DIY Toad House: Make the Perfect Toad Abode

Last Edited: 4/11/24

clay pot and grass
DIY Toad House: Make the Perfect Toad Abode

Toads are a great addition to any garden – and not just the decorative variety! Live toads eat pesky pests, they are environmental indicators, and they’re so cute! Toads are most active in the evening because their skin can dry out in heat and sun, but they can be seen during the day too. Now you can offer them a cool, dry place to call home in the comfort of your own garden.

This is the perfect project for anyone who loves crafts and gardening, as well as a great project to do with kids on dreary spring days.

DIY Toad House Supplies

While just about anything can be repurposed into a toad house – it just needs to provide a bit of shelter – terra-cotta flowerpots are a popular option. A terra-cotta saucer is another great choice.

Once you have your pots, it's time to scrounge up some décor. You can look in your backyard or set off on a more ambitious hike. Collect stones, acorns, moss, shells, and anything else you think would make nice siding and roofing. If the toads around your house are a little more glamorous, bust out the glitter, sequins, and whatever else you have among your craft supplies. You’ll also need:

  • A hot glue gun
  • Glue sticks
  • A Dremel tool, sandpaper, or a metal file

How to Build a DIY Toad House  

  1. Start by chipping out a doorway or entrance in the rim of the flower pot. Terra-cotta is brittle, so take care in this step.
  2. Use a Dremel tool, sandpaper, or a file to shape the doorway to your liking.
  3. Accent the entryway by gluing a bit of rope or other decorative touches along the arch.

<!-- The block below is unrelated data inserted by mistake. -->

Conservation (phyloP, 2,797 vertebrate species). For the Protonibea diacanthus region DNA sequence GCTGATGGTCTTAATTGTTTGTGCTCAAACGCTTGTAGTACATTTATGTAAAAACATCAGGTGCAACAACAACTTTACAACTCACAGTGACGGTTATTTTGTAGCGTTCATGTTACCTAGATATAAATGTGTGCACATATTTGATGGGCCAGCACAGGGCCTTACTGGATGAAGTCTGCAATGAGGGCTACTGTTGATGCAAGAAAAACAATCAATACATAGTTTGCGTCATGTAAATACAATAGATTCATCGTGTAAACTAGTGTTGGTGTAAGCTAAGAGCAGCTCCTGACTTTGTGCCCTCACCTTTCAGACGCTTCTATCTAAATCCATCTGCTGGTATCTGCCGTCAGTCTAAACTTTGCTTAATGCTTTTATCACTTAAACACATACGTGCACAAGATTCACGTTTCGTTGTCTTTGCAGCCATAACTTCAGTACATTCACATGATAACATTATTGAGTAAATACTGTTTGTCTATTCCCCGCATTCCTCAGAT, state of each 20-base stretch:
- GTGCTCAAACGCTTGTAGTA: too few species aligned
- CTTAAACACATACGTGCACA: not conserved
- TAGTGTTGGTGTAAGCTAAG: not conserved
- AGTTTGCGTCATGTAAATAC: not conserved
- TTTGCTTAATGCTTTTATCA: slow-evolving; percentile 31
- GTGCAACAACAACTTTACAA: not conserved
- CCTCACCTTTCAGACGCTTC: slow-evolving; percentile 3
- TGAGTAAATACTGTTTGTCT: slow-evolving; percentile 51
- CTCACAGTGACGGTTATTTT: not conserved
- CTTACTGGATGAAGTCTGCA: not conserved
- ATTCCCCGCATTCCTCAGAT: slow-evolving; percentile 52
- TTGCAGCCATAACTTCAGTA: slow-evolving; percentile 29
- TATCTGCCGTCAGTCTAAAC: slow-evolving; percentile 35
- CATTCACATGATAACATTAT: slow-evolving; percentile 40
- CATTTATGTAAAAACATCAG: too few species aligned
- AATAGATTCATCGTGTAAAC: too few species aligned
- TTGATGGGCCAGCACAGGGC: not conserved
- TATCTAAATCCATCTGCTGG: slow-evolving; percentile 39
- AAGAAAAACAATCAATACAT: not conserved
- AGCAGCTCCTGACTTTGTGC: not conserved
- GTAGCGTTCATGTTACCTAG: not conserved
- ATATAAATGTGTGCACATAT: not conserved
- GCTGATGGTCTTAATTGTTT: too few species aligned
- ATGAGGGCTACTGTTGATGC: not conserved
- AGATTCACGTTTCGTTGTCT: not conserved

4. Spread out your decorations so you can see all your choices as you begin to attach them to the outside of the pot with the glue gun. (If you’re crafting with kids, maybe the hot glue gun should be operated by an adult).
  5. Glue on your décor to suit the taste of the toads in your garden or yard.
  6. If desired, you can grout between the decorative pieces with sand grout, which comes in different colors. Follow the manufacturer’s instructions for this step.
  7. Once the glue (and any grout) dries, find a shady, cool, up-and-coming area of the garden where you can place the toad house. Bury the rim in the soil to stabilize it.
  8. A flowerpot saucer can be used as the roof of a “lean-to” type shelter, propped up by larger rocks, or as a roof for your flowerpot house. You can add soil and moss to the top or pile up other trinkets and treasures using the hot glue gun.
  9. Now you’re ready for your new tenants!

Not a Crafter?

If a hot glue gun sounds messy – or terrifying – or maybe you like a less whimsical aesthetic, you can always opt for a more natural-looking habitat. A quick and easy version of the toad house involves only (gently) cracking in a doorway and placing the structure in your garden. A moss-covered saucer roof is an easy, natural addition.

Other Considerations

  • Avoid using pesticides in your garden. They may help with problem pests, but they can poison other animals that ingest them – like our toad friends.
  • Get your backyard certified as a wildlife habitat! When you incorporate the needs of local wildlife into your yard, the National Wildlife Federation may officially certify it. Please visit their website for more information.

Professional Home Improvement – Indoors and Outdoors

If you need help cultivating a habitat in your backyard, contact your local Mr. Handyman. From routine maintenance to exterior home improvement projects, Mr. Handyman can help get your yard in shape for entertaining – whether your guests are friends, family, or toads. Call or request an estimate online.